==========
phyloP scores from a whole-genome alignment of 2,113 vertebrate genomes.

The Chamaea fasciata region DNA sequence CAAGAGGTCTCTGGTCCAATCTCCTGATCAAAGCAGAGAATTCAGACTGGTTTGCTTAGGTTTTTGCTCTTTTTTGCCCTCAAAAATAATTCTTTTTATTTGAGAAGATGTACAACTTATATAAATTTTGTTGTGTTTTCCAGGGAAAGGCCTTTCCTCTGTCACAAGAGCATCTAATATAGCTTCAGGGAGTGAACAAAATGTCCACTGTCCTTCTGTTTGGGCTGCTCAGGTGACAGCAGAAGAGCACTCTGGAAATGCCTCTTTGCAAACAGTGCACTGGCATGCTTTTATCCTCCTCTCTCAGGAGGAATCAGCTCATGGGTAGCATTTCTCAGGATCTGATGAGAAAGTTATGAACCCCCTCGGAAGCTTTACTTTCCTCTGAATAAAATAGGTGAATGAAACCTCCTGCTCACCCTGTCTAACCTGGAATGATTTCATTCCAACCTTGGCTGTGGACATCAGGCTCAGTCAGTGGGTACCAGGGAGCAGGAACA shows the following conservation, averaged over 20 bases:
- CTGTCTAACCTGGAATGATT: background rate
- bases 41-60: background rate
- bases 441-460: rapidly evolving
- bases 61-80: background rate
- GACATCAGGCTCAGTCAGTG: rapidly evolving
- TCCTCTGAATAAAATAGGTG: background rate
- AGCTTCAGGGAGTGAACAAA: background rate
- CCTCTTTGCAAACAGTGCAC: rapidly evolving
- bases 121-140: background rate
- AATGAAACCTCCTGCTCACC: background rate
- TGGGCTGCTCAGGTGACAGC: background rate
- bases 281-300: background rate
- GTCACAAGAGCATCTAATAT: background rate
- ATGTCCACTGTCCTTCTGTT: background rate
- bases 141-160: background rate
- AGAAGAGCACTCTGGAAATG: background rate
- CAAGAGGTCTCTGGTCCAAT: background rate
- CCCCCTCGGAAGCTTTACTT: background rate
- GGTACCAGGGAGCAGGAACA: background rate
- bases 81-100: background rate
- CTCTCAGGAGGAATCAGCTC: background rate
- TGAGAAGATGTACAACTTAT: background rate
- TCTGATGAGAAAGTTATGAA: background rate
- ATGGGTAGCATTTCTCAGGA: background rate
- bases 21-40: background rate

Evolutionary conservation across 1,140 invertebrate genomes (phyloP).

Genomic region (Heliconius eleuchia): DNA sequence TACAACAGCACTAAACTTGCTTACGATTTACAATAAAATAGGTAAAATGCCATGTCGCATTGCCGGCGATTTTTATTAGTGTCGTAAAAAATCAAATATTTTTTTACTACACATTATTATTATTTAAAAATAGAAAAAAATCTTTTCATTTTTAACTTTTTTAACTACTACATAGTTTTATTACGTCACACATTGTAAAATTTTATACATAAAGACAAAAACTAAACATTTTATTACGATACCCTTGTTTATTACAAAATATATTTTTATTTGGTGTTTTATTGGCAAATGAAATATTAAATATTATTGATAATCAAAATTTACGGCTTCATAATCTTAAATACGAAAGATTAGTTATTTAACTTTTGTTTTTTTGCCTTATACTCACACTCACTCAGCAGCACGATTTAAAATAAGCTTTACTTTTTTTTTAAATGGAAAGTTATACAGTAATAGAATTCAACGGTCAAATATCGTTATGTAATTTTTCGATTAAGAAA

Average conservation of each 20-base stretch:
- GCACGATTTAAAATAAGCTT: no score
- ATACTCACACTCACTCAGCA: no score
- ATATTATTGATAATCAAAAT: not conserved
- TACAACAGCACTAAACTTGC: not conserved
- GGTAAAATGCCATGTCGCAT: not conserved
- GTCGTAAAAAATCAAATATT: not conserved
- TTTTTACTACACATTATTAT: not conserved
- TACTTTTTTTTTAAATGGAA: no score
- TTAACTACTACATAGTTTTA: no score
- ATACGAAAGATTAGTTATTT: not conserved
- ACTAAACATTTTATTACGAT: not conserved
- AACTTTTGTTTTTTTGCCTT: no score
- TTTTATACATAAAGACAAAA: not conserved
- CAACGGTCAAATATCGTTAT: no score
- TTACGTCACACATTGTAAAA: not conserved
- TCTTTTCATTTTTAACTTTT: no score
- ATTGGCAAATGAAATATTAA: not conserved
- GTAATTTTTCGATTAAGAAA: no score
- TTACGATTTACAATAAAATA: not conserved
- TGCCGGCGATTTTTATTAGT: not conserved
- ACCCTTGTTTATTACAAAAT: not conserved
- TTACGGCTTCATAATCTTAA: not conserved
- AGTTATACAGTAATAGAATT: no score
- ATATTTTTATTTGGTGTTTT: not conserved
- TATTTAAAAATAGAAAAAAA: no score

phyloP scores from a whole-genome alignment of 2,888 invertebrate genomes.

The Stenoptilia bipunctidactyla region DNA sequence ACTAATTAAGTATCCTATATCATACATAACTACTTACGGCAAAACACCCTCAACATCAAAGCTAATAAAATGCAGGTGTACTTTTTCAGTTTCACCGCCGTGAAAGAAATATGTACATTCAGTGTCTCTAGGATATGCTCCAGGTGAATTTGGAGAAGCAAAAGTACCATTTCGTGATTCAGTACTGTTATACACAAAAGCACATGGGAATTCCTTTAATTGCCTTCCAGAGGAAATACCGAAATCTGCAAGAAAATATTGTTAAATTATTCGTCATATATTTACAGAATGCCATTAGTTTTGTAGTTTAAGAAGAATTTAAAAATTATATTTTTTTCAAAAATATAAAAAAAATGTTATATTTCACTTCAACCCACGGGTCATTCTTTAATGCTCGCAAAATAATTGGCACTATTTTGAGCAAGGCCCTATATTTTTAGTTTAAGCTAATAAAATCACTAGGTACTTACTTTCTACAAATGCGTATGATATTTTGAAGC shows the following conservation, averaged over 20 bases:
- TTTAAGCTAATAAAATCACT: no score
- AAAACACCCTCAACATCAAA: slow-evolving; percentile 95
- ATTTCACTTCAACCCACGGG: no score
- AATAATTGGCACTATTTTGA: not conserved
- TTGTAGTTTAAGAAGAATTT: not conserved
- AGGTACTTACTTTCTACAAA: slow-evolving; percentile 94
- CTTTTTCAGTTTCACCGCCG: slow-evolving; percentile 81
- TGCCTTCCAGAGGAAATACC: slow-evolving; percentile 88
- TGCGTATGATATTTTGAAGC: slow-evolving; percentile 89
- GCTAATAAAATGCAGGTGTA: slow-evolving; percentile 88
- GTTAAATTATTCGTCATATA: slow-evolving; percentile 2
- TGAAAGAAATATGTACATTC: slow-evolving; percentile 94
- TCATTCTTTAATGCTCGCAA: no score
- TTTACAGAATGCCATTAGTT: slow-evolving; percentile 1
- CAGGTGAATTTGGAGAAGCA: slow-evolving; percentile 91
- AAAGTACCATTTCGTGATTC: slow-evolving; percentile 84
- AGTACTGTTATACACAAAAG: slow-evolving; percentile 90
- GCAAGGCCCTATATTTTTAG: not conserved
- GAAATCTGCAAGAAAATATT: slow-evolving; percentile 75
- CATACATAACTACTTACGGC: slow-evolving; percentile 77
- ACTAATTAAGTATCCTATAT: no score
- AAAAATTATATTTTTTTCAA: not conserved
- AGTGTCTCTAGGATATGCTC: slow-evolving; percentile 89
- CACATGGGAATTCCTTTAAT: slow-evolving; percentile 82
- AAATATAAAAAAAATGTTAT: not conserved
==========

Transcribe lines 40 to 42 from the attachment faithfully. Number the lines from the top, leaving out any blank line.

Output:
- ATACGAAAGATTAGTTATTT: not conserved
- ACTAAACATTTTATTACGAT: not conserved
- AACTTTTGTTTTTTTGCCTT: no score